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Front Page » April 8, 2003 » Local News » Unemployment climbs in county
Published 4,564 days ago

Unemployment climbs in county

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Carbon County continues to experience climbing unemployment.

Joblessness in Carbon County registered at 7.9 percent in March 2003, up from the 7.4 percent rate posted in February. By comparison, Carbon County reported a 7 percent jobless rate in March 2002.

In neighboring Emery County, the unemployment rate increased from 10.2 percent in February to 10.9 percent in March. Emery County posed a 9.6 percent jobless rate in March 2002.

At the state level, Utah's seasonally adjusted unemployment rate rose to 5.8 percent in March.

Approximately 69,200 Utahns were unemployed last month, representing a 5.4 percent decrease from March 2002 when the statewide jobless rate registered at 6.2 percent.

"The unemployment rate moved up noticeably this month. This movement appears to contradict the improving employment situation we are currently seeing in Utah," noted Mark Knold, department of workforce services senior economist.

"But people may be perceiving an improving economy and re-entering the labor force looking for a job, but not yet finding one. This large volume re-entry would make the unemployment rate rise even in the face of an improving job market," explained the DWS senior economist.

Utah's second primary indicator of current labor market conditions, the year-over change in the number of non-farm wage and salaried jobs, is strengthening significantly.

March employment is down only 0.1 percent or 900 positions compared to the 2002 statewide jobless figure.

"March's employment numbers are almost at the break-even point. If we could remove last year's Olympic influence from the picture, the employment situation would actually be positive. In other words, we're adding more jobs than we're losing. This is extremely good news," pointed out Raylene Ireland, Utah Department of Workforce Services director.

Nationally, the United States unemployment rate remained unchanged in March at 5.8 percent, noted the Utah Department of Workforce Services director and senior economist .

The number of jobless Americans totaled 8.4 million last month and 4.7 million individuals worked part-time for various economic reasons.

The individuals wanted to work full-time, but settled for part-time jobs because the workers hours were cut or they were unable to find full-time employment.

By comparison, the number of Americans who were forced to work part-time increased by about half a million during the year.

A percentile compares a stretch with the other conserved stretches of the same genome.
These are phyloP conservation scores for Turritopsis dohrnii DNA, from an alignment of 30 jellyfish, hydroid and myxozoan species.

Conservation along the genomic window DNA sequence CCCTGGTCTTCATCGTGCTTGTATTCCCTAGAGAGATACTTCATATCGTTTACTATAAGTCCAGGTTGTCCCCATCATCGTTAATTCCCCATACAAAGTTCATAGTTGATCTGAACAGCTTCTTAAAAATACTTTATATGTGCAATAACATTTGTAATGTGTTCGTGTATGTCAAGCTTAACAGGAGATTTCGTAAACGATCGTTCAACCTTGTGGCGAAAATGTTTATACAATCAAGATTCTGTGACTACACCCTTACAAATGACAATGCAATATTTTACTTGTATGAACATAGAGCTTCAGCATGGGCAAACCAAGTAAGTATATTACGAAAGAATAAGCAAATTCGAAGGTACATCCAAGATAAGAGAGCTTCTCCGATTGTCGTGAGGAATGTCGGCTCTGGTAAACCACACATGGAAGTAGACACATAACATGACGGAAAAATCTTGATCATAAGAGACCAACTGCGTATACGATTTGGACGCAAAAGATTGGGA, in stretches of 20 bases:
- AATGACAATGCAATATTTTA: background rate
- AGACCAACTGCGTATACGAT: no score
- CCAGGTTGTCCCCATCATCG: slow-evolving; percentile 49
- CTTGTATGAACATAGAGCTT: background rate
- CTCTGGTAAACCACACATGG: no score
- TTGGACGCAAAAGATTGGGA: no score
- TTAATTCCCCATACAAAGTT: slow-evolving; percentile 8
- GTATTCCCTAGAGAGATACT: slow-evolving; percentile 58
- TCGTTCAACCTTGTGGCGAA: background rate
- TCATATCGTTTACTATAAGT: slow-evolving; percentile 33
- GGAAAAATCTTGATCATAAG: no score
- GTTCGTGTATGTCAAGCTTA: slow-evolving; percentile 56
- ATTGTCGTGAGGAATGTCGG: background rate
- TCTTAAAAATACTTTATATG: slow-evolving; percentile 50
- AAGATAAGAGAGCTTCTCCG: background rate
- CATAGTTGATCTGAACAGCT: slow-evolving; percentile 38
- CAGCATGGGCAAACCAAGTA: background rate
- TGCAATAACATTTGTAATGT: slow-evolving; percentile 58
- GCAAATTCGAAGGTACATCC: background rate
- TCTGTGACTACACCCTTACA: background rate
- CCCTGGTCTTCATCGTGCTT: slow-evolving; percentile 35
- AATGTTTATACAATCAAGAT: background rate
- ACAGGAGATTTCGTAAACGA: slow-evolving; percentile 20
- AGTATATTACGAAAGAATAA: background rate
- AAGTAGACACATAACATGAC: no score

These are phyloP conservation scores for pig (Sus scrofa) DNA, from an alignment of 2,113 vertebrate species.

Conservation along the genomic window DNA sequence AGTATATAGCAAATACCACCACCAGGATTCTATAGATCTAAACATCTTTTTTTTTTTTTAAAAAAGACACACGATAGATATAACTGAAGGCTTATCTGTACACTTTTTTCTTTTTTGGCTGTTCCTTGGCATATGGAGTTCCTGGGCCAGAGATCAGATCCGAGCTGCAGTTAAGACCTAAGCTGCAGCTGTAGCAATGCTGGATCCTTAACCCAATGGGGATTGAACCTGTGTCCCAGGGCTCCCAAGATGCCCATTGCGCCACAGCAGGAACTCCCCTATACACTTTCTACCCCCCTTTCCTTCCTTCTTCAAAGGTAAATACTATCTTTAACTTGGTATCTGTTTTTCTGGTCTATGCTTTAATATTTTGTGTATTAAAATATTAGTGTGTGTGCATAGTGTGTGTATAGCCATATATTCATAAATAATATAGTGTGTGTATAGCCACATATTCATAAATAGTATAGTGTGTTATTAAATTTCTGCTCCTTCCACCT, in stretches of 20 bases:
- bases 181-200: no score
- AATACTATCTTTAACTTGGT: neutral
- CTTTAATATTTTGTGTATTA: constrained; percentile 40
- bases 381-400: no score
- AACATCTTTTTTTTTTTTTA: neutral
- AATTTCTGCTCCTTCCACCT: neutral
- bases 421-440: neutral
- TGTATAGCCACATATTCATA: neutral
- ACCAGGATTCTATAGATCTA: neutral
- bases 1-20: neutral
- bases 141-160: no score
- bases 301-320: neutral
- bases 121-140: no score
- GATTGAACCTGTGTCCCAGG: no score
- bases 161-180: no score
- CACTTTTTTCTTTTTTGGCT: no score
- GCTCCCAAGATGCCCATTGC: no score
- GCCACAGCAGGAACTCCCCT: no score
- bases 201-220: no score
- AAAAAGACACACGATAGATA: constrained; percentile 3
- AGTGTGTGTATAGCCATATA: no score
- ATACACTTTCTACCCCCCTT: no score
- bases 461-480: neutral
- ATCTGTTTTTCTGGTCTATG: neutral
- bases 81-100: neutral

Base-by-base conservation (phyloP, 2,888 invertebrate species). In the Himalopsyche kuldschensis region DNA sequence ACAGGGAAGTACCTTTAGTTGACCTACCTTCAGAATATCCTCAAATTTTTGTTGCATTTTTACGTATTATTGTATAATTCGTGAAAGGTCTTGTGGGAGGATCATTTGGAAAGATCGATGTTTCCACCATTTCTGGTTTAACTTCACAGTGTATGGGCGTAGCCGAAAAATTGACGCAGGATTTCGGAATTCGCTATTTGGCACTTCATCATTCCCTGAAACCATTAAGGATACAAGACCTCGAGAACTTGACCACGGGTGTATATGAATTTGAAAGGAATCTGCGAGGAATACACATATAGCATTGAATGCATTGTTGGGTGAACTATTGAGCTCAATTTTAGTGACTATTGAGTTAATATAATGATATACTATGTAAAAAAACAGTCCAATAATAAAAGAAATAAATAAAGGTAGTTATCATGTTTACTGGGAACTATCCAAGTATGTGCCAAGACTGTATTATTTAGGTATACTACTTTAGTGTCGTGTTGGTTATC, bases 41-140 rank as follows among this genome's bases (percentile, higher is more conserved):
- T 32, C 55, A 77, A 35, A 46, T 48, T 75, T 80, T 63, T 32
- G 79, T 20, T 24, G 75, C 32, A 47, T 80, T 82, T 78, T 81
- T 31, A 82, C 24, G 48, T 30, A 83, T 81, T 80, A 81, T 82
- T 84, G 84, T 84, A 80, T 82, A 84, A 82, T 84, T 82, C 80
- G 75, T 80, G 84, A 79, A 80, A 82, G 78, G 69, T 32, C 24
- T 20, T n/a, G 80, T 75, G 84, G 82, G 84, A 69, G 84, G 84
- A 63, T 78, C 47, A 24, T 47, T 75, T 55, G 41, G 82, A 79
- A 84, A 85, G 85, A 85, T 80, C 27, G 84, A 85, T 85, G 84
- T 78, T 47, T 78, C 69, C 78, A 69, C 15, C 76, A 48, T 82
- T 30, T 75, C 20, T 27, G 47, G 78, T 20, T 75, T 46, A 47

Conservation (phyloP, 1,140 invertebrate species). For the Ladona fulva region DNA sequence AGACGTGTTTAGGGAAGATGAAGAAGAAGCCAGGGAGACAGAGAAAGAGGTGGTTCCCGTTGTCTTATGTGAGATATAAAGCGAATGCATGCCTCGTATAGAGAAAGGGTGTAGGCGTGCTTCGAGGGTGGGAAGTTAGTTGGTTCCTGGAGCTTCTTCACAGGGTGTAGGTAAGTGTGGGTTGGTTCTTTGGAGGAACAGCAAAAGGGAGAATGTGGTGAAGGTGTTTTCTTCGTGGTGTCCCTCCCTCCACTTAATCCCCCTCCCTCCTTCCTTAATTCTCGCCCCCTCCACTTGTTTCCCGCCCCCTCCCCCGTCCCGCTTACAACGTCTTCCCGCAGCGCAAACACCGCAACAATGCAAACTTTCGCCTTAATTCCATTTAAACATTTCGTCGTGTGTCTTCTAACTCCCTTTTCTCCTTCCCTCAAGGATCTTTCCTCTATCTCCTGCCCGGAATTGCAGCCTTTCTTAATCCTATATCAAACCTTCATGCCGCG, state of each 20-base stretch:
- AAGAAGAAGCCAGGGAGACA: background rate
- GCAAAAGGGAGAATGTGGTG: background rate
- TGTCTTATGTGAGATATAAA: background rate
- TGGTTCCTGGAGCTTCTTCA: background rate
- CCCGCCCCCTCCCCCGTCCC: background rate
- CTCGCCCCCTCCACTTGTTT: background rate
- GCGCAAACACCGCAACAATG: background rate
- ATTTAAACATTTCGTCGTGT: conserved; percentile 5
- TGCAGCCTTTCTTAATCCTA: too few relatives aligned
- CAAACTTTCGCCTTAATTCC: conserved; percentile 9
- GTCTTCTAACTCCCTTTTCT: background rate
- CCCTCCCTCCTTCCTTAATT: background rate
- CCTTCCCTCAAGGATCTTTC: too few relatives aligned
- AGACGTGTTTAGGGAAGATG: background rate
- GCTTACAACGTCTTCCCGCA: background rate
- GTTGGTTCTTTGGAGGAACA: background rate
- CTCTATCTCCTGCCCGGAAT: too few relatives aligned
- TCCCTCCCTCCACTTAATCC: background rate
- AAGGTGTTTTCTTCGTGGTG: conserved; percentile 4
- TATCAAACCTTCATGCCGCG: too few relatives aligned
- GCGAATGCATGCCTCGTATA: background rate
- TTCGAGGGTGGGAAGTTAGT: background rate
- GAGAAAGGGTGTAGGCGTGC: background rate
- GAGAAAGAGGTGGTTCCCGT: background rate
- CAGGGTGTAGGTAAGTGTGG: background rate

On the employment side, using not seasonally adjusted numbers, the nation's job count is down a mere 0.2 percent.

This statistic has been hovering at this level for the last four months, signaling a U.S. economy stuck in neutral.

Nationally, there are 129.6 million jobs. Utah's March employment numbers are encouraging.

Although still down on a year-over basis by 0.1 percent - the only reason it is still in negative territory is the lingering influence of last year's Salt Lake Organizing Committee which was formed for the Olympic winter games.

Last March, SLOC still had approximately 3,500 workers on its payrolls to handle the Paralympics.

If the temporary jobs were removed from last year's count, the March 2003 employment picture would actually show an increase of 2,600 positions for a 0.2 percent expansion rate.

The data indicates that the Utah economy has moved out of the job-loss mode, indicated the department of workforce services officials.

The Utah economy experienced a rough year in 2002, but several industries are starting to rebound.

Sectors pulling out of poor 2002 performances include trade, transportation, utilities and information as well as professional and business services.

Although not adding jobs, the employment declines in the construction industry are moderating noticeably and any strengthening in the economically sensitive sector is encouraging.

On state and national levels, the decline in technology-based employment represented the primary reason for the economic slump experienced in Utah and across America.

Defining or classifying technology-based employment can be a subject of debate, explained the department of workforce services representatives. However, numerous economists argue that a major portion of the definition falls within two categories, information and professional-business services.

These sectors are two of the industries in Utah posting markedly improving employment situations.

The strongest industry in Utah continues to be education and health care.

This sector has grown throughout the soft economic environment of the last two years, acting as a beacon in the current stormy economic sea.

Since last March, the education and health care industry added approximately 3,800 new jobs to payrolls statewide.

Government constitutes a second area of employment expansion. Utah has enjoyed gains at the federal, state and local levels. Federal gains have come through transferred jobs to Hill Air Force Base as well as new security forces, particularly at the airport.

State government growth has been modest, occurring primarily within educational systems statewide.

Gains in education are more robust in the local government sectors than at the state level however.

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